keywords = "Active films, Antioxidant, Methylcellulose, Tea catechins, β-carotene",
author = "Yu, {Shu Huei} and Tsai, {Min Lang} and Lin, {Bo Xian} and Lin, {Cheng Wei} and Mi, {Fwu Long}",
year = "2014",
month = "11",
day = "4",
doi = "10.1016/j.foodhyd.2014.10.022",
language = "English",
volume = "44",
pages = "491--505",
journal = "Food Hydrocolloids",
issn = "0268-005X",
publisher = "Elsevier",

}

TY - JOUR

T1 - Tea catechins-cross-linked methylcellulose active films for inhibition of light irradiation and lipid peroxidation induced β-carotene degradation

AU - Yu, Shu Huei

AU - Tsai, Min Lang

AU - Lin, Bo Xian

AU - Lin, Cheng Wei

AU - Mi, Fwu Long

PY - 2014/11/4

Y1 - 2014/11/4

N2 - Methylcellulose is a water soluble cellulose with excellent film-forming properties. However, the utility of methylcellulose in food packaging is limited because it disintegrates readily upon contact with moisture. In this study, an active methylcellulose film was developed using a dry/wet casting method. Tea catechins could permeate into methylcellulose films and physically cross-linked methylcellulose via formation of specific hydrophobic interactions and hydrogen bonds. Cross-linking converted the readily water-soluble methylcellulose film into insoluble methylcellulose-tea catechins (TC-MC) films with high tea catechins-binding capabilities (231.6-391.2 gallic acid equivalent mg/g). The chemical structures and compositions of the complex films were characterized by Fourier transform infrared spectroscopy (FTIR) and scanning electron microscopy with energy dispersive X-ray spectroscopy (SEM/EDX). Cross-linking of methylcellulose with tea catechins reduced the water vapor permeability (WVP), swelling ratio and solubility of the films but increased their tensile strengths. The tea catechins binding to MC-TC films provided the films with superior light and water vapor barrier properties. The active films could release unbound tea catechins to scavenge free radicals and inhibit bacterial growth. Degradations of β-carotene caused by ultraviolet-visible light and lipid peroxidation were effectively inhibited by the active films.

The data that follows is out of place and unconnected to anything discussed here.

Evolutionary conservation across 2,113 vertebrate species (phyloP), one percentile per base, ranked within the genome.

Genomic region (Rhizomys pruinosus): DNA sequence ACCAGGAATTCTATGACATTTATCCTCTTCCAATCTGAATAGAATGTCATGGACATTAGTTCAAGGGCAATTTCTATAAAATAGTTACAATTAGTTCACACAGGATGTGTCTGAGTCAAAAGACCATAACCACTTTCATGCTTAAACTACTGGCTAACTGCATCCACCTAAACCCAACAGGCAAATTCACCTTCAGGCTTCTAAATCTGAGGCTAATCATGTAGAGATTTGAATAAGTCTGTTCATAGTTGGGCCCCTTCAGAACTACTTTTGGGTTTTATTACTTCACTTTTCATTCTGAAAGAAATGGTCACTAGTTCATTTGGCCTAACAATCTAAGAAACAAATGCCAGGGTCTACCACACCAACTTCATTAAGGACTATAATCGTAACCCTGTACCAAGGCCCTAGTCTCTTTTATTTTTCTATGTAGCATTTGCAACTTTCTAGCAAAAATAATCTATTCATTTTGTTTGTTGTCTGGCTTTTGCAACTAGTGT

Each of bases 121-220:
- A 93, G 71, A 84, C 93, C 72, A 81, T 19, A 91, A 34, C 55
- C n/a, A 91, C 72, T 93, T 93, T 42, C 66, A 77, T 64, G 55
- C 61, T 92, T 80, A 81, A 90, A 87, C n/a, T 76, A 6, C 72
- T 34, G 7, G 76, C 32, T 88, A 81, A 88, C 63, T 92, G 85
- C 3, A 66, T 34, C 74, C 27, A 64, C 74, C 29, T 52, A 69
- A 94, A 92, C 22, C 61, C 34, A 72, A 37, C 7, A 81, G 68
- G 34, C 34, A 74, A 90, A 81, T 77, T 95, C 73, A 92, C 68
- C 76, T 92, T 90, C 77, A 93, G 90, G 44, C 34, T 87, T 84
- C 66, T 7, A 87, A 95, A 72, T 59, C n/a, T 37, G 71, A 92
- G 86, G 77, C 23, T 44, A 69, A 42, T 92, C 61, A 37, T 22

AB - Methylcellulose is a water soluble cellulose with excellent film-forming properties. However, the utility of methylcellulose in food packaging is limited because it disintegrates readily upon contact with moisture. In this study, an active methylcellulose film was developed using a dry/wet casting method. Tea catechins could permeate into methylcellulose films and physically cross-linked methylcellulose via formation of specific hydrophobic interactions and hydrogen bonds. Cross-linking converted the readily water-soluble methylcellulose film into insoluble methylcellulose-tea catechins (TC-MC) films with high tea catechins-binding capabilities (231.6-391.2 gallic acid equivalent mg/g). The chemical structures and compositions of the complex films were characterized by Fourier transform infrared spectroscopy (FTIR) and scanning electron microscopy with energy dispersive X-ray spectroscopy (SEM/EDX). Cross-linking of methylcellulose with tea catechins reduced the water vapor permeability (WVP), swelling ratio and solubility of the films but increased their tensile strengths. The tea catechins binding to MC-TC films provided the films with superior light and water vapor barrier properties. The active films could release unbound tea catechins to scavenge free radicals and inhibit bacterial growth. Degradations of β-carotene caused by ultraviolet-visible light and lipid peroxidation were effectively inhibited by the active films.

KW - Active films

KW - Antioxidant

KW - Methylcellulose

KW - Tea catechins

KW - β-carotene

UR - http://www.scopus.com/inward/record.url?scp=84922765894&partnerID=8YFLogxK

UR - http://www.scopus.com/inward/citedby.url?scp=84922765894&partnerID=8YFLogxK

U2 - 10.1016/j.foodhyd.2014.10.022

DO - 10.1016/j.foodhyd.2014.10.022

M3 - Article

AN - SCOPUS:84922765894

VL - 44

SP - 491

EP - 505

JO - Food Hydrocolloids

JF - Food Hydrocolloids

SN - 0268-005X

ER -